White Cliffs of Dover
The White Cliffs of Dover, part of the North Downs formation, is the name given to the region of English coastline facing the Strait of Dover and France. The cliff face, which reaches a height of 350 feet (110 m), owes its striking appearance to its composition of chalk accented by streaks of black flint. The cliffs, on both sides of the town of Dover in Kent, stretch for eight miles (13 km). A section of coastline encompassing the cliffs was purchased by the National Trust in 2016.
|White Cliffs of Dover|
Viewed from the Strait of Dover
- 1 Location
- 2 Geology
- 3 Ecology
- 4 History
- 5 In song and literature
- 6 See also
- 7 Gallery
- 8 References
- 9 External links
The cliffs are part of the coastline of Kent in England between approximately continental Europe. On a clear day they are visible from the French coast. The chalk cliffs of the Alabaster Coast of Normandy in France are part of the same geological system.and , at the point where Great Britain is closest to
The White Cliffs are at one end of the Kent Downs designated Area of Outstanding Natural Beauty. In 1999 a sustainable National Trust visitor centre was built in the area. The Gateway building, designed by van Heyningen and Haward Architects, houses a restaurant, an information centre on the work of the National Trust, and details of local archaeology, history and landscape.
About 70 million years ago Great Britain and much of Europe were submerged under a great sea. The sea bottom was covered with white mud formed from fragments of coccoliths, the skeletons of tiny algae that floated in the surface waters and sank to the bottom during the Cretaceous period and, together with the remains of bottom-living creatures, formed muddy sediments. It is thought that the sediments were deposited very slowly, probably half a millimetre a year, equivalent to about 180 coccoliths piled one on top of another. Up to 500 metres of sediments were deposited in some areas. The weight of overlying sediments caused the deposits to become consolidated into chalk.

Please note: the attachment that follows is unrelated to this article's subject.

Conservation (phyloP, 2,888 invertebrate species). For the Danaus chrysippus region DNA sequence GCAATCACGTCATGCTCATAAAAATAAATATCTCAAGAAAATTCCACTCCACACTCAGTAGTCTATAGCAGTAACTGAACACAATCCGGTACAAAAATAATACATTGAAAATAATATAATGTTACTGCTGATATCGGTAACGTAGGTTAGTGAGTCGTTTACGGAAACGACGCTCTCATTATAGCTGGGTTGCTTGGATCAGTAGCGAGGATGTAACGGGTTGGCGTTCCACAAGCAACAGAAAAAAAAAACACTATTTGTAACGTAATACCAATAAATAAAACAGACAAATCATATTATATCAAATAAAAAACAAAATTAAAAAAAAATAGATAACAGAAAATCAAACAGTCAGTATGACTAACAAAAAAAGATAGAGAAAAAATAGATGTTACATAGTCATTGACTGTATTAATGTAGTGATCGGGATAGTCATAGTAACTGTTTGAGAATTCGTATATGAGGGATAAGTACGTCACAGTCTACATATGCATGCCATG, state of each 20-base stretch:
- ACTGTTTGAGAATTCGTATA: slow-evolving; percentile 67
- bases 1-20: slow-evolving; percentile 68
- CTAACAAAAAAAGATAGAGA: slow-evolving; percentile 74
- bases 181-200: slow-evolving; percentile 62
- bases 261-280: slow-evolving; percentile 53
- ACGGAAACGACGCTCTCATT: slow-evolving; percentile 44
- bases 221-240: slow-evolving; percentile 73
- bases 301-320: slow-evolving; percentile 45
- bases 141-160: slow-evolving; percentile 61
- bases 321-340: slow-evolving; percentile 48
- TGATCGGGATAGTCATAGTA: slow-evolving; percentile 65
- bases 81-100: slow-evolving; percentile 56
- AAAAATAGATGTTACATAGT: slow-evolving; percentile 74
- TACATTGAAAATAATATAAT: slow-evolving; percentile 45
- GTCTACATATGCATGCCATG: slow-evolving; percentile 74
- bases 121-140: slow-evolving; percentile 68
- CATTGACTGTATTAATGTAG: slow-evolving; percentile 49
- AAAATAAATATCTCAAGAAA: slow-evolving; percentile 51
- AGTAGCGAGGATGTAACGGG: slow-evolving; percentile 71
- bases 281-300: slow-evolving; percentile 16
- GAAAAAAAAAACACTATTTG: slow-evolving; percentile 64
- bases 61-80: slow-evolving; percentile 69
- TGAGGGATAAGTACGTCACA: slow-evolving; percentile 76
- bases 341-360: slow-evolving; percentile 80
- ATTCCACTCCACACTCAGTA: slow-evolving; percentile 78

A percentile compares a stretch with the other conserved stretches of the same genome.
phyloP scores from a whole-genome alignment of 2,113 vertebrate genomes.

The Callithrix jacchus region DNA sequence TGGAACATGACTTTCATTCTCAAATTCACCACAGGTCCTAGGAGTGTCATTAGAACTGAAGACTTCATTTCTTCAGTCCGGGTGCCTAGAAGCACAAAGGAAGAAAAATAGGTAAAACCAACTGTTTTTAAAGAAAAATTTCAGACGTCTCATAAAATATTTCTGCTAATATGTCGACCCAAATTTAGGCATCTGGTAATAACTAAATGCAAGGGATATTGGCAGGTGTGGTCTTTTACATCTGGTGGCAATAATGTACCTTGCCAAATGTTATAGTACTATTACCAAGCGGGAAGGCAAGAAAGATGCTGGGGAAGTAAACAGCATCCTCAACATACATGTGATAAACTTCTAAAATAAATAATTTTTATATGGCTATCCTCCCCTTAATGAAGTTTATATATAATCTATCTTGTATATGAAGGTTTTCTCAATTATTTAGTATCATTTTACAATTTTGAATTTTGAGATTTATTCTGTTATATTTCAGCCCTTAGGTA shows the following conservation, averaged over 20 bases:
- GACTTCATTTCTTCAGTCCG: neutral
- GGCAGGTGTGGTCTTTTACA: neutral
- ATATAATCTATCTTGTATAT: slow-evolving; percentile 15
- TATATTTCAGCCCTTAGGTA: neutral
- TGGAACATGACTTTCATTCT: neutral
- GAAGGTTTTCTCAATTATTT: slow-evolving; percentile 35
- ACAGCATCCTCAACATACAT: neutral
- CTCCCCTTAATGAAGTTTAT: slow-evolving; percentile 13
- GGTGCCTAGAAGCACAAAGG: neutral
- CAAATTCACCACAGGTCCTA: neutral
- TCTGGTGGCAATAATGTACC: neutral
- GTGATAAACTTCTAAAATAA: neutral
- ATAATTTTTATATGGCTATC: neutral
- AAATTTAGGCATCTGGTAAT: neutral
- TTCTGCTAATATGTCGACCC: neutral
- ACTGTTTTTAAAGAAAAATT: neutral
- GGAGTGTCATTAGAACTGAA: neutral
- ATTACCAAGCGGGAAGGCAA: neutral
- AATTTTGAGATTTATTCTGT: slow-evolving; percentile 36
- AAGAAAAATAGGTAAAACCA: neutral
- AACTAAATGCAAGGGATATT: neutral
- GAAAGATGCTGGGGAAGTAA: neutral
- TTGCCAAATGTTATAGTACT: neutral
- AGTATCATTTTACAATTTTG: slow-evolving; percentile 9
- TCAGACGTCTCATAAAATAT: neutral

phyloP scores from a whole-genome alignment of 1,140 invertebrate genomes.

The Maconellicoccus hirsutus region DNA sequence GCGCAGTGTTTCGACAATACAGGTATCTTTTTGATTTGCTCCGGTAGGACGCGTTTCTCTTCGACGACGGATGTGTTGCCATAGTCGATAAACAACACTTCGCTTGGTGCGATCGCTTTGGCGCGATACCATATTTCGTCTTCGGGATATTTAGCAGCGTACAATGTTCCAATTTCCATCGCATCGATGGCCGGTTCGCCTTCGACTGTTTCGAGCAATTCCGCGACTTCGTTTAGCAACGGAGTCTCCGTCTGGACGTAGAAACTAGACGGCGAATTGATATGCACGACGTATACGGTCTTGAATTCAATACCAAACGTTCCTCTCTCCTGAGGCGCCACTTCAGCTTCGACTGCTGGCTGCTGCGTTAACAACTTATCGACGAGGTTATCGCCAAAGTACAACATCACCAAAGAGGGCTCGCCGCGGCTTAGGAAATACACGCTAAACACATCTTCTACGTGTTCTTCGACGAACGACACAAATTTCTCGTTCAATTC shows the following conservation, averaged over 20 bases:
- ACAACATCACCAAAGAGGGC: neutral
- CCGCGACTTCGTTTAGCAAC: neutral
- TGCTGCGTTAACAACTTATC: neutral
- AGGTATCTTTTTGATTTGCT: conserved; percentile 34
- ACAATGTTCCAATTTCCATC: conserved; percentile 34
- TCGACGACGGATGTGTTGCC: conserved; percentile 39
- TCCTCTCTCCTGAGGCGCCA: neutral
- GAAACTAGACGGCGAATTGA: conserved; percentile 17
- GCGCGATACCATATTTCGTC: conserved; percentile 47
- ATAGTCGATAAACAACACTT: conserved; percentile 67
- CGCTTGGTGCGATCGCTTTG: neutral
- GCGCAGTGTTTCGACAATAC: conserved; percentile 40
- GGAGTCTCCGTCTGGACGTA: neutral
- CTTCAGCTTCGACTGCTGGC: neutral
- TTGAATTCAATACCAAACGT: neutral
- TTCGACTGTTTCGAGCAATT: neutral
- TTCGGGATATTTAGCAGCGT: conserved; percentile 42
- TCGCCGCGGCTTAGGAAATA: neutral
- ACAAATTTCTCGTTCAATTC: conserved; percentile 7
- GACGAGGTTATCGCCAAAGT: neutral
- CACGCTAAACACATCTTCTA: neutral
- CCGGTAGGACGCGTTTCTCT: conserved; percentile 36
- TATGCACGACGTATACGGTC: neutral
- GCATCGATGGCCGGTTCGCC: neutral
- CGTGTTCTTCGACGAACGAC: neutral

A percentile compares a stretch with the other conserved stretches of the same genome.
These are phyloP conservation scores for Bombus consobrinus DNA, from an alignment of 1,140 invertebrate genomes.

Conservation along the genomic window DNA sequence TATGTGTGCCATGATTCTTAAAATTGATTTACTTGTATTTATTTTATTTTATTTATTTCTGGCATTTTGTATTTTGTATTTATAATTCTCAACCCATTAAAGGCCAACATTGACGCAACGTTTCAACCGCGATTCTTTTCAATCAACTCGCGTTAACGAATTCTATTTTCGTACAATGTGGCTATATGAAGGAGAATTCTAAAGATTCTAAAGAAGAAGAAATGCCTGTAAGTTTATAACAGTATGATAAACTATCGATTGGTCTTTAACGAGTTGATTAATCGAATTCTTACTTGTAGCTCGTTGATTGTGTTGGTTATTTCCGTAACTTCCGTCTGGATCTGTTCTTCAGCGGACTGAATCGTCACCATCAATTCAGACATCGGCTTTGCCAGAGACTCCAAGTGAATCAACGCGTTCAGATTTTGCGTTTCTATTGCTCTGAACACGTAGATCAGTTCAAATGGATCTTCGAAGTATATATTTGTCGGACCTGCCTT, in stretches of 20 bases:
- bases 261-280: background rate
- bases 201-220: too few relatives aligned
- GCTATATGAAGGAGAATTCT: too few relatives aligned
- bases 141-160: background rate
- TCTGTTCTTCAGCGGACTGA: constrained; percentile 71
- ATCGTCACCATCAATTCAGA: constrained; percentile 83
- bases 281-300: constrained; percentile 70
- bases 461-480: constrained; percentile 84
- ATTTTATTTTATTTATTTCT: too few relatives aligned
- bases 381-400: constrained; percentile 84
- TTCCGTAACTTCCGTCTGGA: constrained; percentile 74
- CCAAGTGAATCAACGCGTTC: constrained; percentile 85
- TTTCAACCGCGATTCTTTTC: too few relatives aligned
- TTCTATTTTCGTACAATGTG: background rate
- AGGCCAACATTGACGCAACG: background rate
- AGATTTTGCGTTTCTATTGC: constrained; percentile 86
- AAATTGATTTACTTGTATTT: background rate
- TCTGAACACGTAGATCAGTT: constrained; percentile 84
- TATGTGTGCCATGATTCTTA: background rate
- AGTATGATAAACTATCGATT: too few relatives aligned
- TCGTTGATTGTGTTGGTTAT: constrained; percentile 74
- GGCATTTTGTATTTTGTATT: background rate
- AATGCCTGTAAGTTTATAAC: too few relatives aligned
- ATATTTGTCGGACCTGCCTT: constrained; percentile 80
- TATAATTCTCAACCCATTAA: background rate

Subsequent earth movements related to the formation of the Alps raised the sea-floor deposits above sea level. Until the end of the last glacial period, the British Isles were part of continental Europe, linked by the unbroken Weald-Artois Anticline, a ridge that acted as a natural dam to hold back a large freshwater pro-glacial lake, now submerged under the North Sea. The land masses remained connected until between 450,000 and 180,000 years ago when at least two catastrophic glacial lake outburst floods breached the anticline and destroyed the ridge that connected Britain to Europe. A land connection across the southern North Sea existed intermittently at later times when periods of glaciation resulted in lower sea levels. At the end of the last glacial period, around 10,000 years ago, rising sea levels finally severed the last land connection.
The cliffs' chalk face shows horizontal bands of dark-coloured flint which is composed of the remains of sea sponges and siliceous planktonic micro-organisms that hardened into the microscopic quartz crystals. Quartz silica filled cavities left by dead marine creatures which are found as flint fossils, especially the internal moulds of Micraster echinoids. Several different ocean floor species such as brachiopods, bivalves, crinoids, and sponges can be found in the chalk deposits, as can sharks' teeth.
In some areas, layers of a soft, grey chalk known as a hardground complex can be seen. Hardgrounds are thought to reflect disruptions in the steady accumulation of sediment when sedimentation ceased and/or the loose surface sediments were stripped away by currents or slumping, exposing the older hardened chalk sediment. A single hardground may have been exhumed 16 or more times before the sediments were compacted and hardened (lithified) to form chalk.
Erosion and the effects of climate changeEdit
The White Cliffs of Dover have been eroding slowly but in the past 150 years they have been eroding ten times faster than they did before. The reason for this is because of the thinning of beaches that separate the cliffs from the sea and the fact that the cliffs themselves are made up of coccolithophore shells, which are chalk-based and unusual in forming calcium carbonate shells which eventually sink to the seabed to form chalky deposits are vulnerable to erosion. The change is likely due to construction of sea walls and groynes, and stronger storms hitting the coastline due to climate change and the rise of CO